CHICAGO -- Maybe all the Cubs need is for Ben Zobrist to bunt like he did in Game 4 of the National League Championship Series against the Dodgers. Or perhaps second baseman Javier Baez could make another Cirque du Soleil-type defensive play to spark his teammates.
The Cubs find themselves facing elimination in the World Series after losing, 7-2, to the Indians in Game 4 on Saturday night. Cleveland leads the best-of-seven series 3-1 and can celebrate its first championship since 1948 on Sunday night with a win at Wrigley Field.
"We've won three games in a row before," Jason Heyward said. "From Spring Training to this day, we've told ourselves to approach every day the same, go out there, get after it, have fun and compete. Bring the best out of each other, and at the end, look up and see where that gets you."
Manager Joe Maddon is sticking to the same theme. On Sunday, players don't have to report to Wrigley until 5:30 p.m. CT. First pitch is scheduled for 7:08 p.m. CT.
"It sounds like a normal day in Chicago to me," Heyward said.
Is that how Heyward will approach it?
"That's how it's going to be," he said. "We're not going to change a thing."
That depends on who you talk to.
"We need to worry about winning an inning, scoring a run or two, and let that momentum keep going," said John Lackey, who took the loss Saturday in his 23rd career postseason start. "We can't get too far ahead of ourselves. Just try to win at-bats, win a pitch, and keep those things moving.
"We just have to play better. There's plenty of talent in this room to win a ballgame tomorrow. We just have to execute and play a good baseball game."
There were uncharacteristic mistakes in Game 4. The Cubs took a 1-0 lead in the first on Anthony Rizzo's RBI single, but third baseman Kris Bryant committed two throwing errors in the second inning that helped the Indians score two runs. Bryant had made two errors in two other games before, but he had never committed a pair in the same inning.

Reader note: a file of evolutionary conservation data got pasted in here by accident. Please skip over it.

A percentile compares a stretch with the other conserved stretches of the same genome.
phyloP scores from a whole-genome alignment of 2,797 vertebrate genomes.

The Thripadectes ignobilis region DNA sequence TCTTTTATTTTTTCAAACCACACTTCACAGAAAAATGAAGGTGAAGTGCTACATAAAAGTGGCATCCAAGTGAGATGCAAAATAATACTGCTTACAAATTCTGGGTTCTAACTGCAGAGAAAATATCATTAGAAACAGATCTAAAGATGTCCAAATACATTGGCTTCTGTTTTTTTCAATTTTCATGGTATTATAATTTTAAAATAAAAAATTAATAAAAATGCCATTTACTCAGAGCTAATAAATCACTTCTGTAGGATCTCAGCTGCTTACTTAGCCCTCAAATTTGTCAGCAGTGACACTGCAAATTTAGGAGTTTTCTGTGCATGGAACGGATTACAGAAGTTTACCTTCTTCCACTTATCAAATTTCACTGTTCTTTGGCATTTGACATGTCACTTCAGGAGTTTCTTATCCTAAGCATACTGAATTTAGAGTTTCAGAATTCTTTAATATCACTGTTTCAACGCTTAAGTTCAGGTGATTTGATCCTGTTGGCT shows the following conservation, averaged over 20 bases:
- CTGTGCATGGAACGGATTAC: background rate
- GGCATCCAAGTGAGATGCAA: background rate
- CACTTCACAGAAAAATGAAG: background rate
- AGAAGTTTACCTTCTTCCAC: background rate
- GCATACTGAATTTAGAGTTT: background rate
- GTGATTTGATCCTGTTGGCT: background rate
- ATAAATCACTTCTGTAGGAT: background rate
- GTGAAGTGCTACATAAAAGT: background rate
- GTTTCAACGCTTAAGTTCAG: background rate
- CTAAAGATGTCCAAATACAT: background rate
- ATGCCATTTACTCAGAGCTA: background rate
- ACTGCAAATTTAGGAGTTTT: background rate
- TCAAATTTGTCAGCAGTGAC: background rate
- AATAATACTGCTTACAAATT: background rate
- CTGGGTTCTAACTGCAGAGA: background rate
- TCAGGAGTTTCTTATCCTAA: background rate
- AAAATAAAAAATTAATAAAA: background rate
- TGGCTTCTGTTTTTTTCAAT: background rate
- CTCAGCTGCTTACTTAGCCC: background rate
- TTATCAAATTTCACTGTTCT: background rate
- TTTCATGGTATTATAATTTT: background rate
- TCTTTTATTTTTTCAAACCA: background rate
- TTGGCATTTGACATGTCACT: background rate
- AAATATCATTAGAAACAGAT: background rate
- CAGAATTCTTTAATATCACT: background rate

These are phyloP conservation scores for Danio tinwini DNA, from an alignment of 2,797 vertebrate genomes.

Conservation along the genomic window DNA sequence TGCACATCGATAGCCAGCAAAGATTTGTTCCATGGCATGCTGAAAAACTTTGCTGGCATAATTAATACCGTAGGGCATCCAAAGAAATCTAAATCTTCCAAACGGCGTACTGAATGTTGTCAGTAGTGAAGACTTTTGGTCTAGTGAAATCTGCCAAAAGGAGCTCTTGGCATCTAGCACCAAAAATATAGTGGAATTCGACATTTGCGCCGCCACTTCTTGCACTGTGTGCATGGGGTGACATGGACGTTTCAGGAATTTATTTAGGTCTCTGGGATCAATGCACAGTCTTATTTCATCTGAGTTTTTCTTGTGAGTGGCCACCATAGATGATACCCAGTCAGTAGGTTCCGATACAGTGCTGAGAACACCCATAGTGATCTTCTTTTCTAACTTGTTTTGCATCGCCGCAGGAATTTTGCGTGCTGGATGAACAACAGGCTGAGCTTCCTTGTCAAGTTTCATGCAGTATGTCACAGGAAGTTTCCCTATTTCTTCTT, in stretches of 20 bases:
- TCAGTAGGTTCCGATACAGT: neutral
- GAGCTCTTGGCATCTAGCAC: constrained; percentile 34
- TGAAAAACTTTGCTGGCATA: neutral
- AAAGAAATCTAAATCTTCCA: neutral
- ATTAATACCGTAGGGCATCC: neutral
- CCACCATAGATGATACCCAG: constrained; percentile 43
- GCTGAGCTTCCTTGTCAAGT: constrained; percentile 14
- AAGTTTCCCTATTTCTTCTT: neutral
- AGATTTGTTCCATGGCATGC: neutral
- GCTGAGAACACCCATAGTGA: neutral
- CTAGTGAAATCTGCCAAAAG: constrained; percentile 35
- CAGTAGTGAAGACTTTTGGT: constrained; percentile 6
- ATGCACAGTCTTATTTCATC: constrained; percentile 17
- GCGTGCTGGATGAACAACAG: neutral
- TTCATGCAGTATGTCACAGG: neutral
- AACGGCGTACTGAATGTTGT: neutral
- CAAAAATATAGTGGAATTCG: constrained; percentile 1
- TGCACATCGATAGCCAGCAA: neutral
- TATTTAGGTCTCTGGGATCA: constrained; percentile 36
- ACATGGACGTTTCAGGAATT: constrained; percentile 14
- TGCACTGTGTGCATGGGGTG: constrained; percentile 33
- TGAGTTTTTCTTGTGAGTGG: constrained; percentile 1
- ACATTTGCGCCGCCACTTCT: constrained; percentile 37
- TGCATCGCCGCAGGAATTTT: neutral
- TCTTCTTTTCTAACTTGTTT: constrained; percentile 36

"We made mistakes," Maddon said. "But again, we have to do more offensively to give ourselves a chance."
There was a euphoric feeling at Wrigley at the start of the game, and it intensified when the Cubs scored in the first on Rizzo's RBI single. Generations of Cubs fans were giddy. Corey Kluber looked human. But that lasted one inning. Dexter Fowler scored on Rizzo's hit in the first, and he accounted for the Cubs' only other run when he homered off Andrew Miller in the eighth. Fowler's the first Cubs player to homer at home in the World Series since Chuck Klein did so in Game 5 of the 1935 Fall Classic.
Heyward felt the elements hurt the Cubs, and that there were other balls that the wind stopped from landing in the bleachers.
"On a better day, I think we hit four homers off them tonight," Heyward said. "They hit some balls, too, but we took a lot of good swings and we went out there and followed our game plan."
That's all Maddon wanted after the Cubs were held to five hits and shut out, 1-0, in Game 3, when the wind favored the hitters and was blowing out. But veteran Miguel Montero, who is watching most of the Series from the bench, sees the Cubs' problems a little differently.
"They're all trying to hit a grand slam with nobody on," Montero said. "It's not going to happen. We need to take our walks. We need to be a little bit more patient at the plate. We need to play small ball. I said it in [Los Angeles], we need to play small ball. We're all trying to launch the ball 110 mph off the bat, launch angle, whatever. ... No, we need to get a freaking ground ball through a hole. It's as simple as that."
Carrie Muskat has covered the Cubs since 1987, and for MLB.com since 2001. She writes a blog, Muskat Ramblings. You can follow her on Twitter @CarrieMuskat and listen to her podcast. This story was not subject to the approval of Major League Baseball or its clubs.